Benedict must also be praised for the clarity of his writing. His first encyclical, Deus Caritas Est, was universally praised for its explanation of the different types of love. The second part was an excellent guide for the ministry of charity in the church. In it, he described the ministry of charity as equally important as the ministry of the Word and the ministry of the sacraments. He stressed the importance of both professional and spiritual formation for those working with the poor.

Sadly, the media were so focused on what he had to say about abortion, gays and condoms that what he had to say on other issues was ignored. People forget that he, like John Paul, was opposed to both Gulf Wars, and they proved wiser than all the policy wonks in Washington.

And while Pope Francis is getting lots of attention for his views on capitalism, Benedict strongly defended the role of government in the regulation of the economy in Caritas in Veritate. He was no fan of libertarian capitalism. He went further in saying that government has a role in the redistribution of wealth. Not even liberal Democrats say things like that. On economic issues, Benedict was to the left of President Barack Obama; he was even to the left of Nancy Pelosi.

In fact, Benedict's views on the relationship between religion and politics were quite sophisticated, as articulated at Westminster Hall in London and at the German Parliament, the Bundestag in Berlin. He was not a single-issue ideologue, and he recognized the role of prudence in political decision-making.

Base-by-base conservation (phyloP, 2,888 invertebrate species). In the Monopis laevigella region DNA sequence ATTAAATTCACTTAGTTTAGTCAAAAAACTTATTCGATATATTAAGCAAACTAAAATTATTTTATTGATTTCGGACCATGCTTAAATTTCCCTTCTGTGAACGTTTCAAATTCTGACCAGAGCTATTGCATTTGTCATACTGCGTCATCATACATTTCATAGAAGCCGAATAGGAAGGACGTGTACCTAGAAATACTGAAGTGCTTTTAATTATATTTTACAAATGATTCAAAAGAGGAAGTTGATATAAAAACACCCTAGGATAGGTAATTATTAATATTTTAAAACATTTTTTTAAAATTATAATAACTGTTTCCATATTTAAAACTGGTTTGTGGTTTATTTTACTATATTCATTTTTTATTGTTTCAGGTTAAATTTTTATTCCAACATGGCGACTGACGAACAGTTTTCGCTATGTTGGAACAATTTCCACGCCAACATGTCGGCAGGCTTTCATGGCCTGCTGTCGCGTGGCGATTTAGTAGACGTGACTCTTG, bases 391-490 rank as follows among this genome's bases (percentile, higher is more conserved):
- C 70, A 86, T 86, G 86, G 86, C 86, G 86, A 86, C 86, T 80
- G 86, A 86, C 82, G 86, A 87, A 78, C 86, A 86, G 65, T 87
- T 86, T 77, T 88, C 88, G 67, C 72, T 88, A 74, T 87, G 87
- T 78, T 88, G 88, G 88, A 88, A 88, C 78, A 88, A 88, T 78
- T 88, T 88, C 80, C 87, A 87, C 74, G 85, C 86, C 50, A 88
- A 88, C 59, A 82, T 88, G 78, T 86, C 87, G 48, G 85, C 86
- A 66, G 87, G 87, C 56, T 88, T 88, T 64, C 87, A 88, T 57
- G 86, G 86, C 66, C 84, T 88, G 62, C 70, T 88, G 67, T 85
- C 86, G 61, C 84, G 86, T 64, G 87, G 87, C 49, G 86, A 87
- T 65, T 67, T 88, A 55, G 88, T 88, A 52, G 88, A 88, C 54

Pope Benedict's strength and weaknesses came from his background as a German professor, which was his life before Pope Paul VI appointed him archbishop of Munich in 1977*. His was the life of the mind where clarity of thought was prized.

As a German professor, he was used to lecturing students who took down his words, memorized them and gave them back in exams. As a professor, he used technical language that might mean one thing in the classroom but something completely different on the street. Thus, he could say most Protestant churches were not true churches because he had defined "church" as a Christian community with a legitimate episcopacy. He could also use a word like "disordered," which for him had philosophical meaning while on the street it would be interpreted as a psychological term.

In German universities, students do not challenge or question their teachers, which is why the 1968 student uprisings in Tübingen were so shocking to him. His views on the role of the magisterium, the church's teaching authority, were a reflection of his background as a German professor. The word "magisterium" comes from the word "magister," which means "teacher."